Ionic Circuits for Transduction of Electronic Signals into Biological Stimuli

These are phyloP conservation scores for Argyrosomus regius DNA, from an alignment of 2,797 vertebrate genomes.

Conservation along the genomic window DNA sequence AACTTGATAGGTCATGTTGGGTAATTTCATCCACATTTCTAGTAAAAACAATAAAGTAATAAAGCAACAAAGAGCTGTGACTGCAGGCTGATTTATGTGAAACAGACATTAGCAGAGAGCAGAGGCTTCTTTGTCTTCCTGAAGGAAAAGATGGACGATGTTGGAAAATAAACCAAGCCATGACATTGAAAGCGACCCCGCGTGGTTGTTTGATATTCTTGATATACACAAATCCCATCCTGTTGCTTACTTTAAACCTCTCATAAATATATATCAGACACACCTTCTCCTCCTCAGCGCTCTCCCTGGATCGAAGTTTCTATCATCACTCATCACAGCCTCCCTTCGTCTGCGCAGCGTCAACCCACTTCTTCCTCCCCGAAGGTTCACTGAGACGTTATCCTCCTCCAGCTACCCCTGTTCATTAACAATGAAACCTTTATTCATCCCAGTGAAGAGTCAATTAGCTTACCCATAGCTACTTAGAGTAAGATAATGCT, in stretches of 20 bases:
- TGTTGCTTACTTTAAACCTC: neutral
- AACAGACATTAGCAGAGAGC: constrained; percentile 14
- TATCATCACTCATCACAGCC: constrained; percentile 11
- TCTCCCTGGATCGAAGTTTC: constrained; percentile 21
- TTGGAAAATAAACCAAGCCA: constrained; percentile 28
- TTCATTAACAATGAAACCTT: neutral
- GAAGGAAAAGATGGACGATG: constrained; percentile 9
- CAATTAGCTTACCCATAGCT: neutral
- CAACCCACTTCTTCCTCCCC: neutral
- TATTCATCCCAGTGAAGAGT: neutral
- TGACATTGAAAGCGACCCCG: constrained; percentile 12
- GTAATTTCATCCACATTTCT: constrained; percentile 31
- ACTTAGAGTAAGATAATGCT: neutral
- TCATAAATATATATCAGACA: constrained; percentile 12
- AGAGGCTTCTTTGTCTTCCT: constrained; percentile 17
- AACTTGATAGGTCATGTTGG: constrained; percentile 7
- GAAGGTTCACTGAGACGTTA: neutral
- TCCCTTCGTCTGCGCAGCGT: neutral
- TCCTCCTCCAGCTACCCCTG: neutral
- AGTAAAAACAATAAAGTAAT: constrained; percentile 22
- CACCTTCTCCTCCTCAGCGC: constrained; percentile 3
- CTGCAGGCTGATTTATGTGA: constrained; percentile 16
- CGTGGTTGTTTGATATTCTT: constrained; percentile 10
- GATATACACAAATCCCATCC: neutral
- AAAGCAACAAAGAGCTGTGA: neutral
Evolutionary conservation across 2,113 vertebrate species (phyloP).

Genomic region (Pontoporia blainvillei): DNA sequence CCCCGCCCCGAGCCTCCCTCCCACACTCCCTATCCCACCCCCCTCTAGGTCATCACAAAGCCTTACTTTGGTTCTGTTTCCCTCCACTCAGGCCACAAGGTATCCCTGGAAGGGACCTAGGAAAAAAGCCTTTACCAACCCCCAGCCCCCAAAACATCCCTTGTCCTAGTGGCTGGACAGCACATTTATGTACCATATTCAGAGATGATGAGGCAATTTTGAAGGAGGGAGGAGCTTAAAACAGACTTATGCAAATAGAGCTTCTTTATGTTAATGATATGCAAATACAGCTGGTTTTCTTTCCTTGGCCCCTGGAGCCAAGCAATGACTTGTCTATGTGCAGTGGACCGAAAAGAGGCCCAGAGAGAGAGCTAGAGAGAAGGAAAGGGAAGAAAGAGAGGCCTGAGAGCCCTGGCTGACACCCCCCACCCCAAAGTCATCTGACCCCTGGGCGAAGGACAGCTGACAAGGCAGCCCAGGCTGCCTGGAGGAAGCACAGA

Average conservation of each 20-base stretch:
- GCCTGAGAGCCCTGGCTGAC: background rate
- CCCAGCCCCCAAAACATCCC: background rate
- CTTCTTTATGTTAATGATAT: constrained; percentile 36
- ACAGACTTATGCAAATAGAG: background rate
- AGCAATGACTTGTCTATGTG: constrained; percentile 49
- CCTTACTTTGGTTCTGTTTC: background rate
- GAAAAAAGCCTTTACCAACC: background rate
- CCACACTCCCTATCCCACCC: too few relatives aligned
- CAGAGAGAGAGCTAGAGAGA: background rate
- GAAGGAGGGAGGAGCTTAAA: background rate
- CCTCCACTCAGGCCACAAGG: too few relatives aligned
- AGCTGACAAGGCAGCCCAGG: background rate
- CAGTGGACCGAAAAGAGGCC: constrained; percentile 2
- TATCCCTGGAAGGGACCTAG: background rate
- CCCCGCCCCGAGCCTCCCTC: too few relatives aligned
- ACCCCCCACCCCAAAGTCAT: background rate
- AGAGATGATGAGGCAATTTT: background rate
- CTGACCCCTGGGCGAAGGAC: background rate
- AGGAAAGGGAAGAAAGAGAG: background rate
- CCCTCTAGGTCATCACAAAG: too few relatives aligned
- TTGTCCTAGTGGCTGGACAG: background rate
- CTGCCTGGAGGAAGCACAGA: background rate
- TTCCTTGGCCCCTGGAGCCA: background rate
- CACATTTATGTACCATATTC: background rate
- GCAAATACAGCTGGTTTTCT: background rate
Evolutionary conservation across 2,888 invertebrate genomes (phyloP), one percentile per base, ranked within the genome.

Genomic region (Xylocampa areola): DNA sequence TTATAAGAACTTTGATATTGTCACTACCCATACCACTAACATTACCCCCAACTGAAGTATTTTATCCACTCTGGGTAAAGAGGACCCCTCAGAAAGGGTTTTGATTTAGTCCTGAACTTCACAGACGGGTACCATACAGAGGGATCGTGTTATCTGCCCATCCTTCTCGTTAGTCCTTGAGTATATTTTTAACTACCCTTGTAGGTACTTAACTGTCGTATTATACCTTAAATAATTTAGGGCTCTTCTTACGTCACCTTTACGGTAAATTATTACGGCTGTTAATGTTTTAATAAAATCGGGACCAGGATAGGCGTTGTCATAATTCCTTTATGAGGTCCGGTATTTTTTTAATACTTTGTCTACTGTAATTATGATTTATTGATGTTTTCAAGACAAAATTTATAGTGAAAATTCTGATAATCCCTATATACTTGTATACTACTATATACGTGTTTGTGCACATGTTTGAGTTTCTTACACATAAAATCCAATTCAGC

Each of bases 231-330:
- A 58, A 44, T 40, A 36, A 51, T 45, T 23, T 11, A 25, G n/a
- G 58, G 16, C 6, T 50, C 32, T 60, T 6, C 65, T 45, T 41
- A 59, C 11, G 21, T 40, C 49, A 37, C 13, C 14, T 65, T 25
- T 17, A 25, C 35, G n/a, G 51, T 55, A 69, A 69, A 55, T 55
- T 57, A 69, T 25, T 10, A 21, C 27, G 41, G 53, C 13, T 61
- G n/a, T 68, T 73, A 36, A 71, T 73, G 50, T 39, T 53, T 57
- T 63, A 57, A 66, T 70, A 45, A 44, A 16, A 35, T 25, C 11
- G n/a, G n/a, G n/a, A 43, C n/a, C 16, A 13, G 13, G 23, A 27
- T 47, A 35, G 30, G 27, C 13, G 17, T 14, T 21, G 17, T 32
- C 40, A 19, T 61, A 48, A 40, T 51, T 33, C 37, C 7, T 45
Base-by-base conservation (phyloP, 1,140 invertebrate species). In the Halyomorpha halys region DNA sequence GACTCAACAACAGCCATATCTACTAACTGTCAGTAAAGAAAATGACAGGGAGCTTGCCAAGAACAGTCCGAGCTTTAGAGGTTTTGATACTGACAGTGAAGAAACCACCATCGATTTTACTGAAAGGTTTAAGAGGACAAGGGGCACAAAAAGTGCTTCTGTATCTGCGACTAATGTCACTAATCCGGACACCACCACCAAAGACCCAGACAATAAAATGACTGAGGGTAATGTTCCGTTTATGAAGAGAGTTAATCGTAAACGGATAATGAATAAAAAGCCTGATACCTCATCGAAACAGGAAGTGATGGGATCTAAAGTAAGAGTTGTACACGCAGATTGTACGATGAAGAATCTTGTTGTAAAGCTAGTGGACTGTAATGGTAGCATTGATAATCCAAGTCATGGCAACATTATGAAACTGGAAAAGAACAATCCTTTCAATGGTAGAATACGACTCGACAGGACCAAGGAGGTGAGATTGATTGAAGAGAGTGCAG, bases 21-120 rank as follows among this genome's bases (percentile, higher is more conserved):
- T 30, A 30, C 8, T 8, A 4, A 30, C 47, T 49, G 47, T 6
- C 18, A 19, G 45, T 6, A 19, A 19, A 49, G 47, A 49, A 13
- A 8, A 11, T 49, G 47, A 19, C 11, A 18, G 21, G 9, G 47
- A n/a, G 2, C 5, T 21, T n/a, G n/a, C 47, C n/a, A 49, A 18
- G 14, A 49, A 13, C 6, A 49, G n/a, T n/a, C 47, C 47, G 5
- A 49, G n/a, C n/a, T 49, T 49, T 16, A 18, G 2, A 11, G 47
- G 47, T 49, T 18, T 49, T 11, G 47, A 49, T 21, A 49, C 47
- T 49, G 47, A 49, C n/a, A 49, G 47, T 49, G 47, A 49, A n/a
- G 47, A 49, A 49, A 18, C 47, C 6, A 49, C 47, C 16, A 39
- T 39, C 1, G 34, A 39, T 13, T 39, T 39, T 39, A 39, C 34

Abstract: Modern electronics has revolutionized the way information is processed and stored in our society. In health care and in biology it is of great interest to utilize technology to regulate physiology and to control the signaling pathways. Therefore, the coupling of electronic signals to biological functions is of great importance to many fields within the life sciences. In addition to the conventional inorganic electronics, a new branch of electronics based on organic materials has emerged during the last three decades. Some of these organic materials are very attractive for interacting with living systems since they are soft, flexible and have benevolent chemical properties.This thesis is focused on the development of ionic circuits for transduction of electronic signals into biological stimuli. By developing such an intermediate system technology between traditional electronics and biology, signals with chemical specificity may be controlled and addressed electronically. First, a technology is described that enables direct conversion of electronic signals into ionic ones by the use biocompatible conductive polymer electrodes. The ionic bio-signals are transported in lateral channel configurations on plastic chips and precise spatiotemporal delivery of neurotransmitter, to regulate signaling in cultured neuronal cells, is demonstrated. Then, in order to achieve more advanced ionic circuit functionality, ion bipolar junction transistors were developed. These ion transistors comprise three terminals, in which a small ion current through one terminal modulates a larger ion current between the other two terminals. The devices are functional at physiological salt concentrations and are utilized to modulate neurotransmitter delivery to control Ca2+ signaling in neuronal cells. Finally, by integrating two types of transistors into the same chip, complementary NOT and NAND ion logic gates were realized for the first time. Together, the findings presented in this thesis lay the groundwork for more complex ionic circuits, such as matrix addressable delivery circuits, in which dispensing of chemical and biological signals can be directed at high spatiotemporal resolution.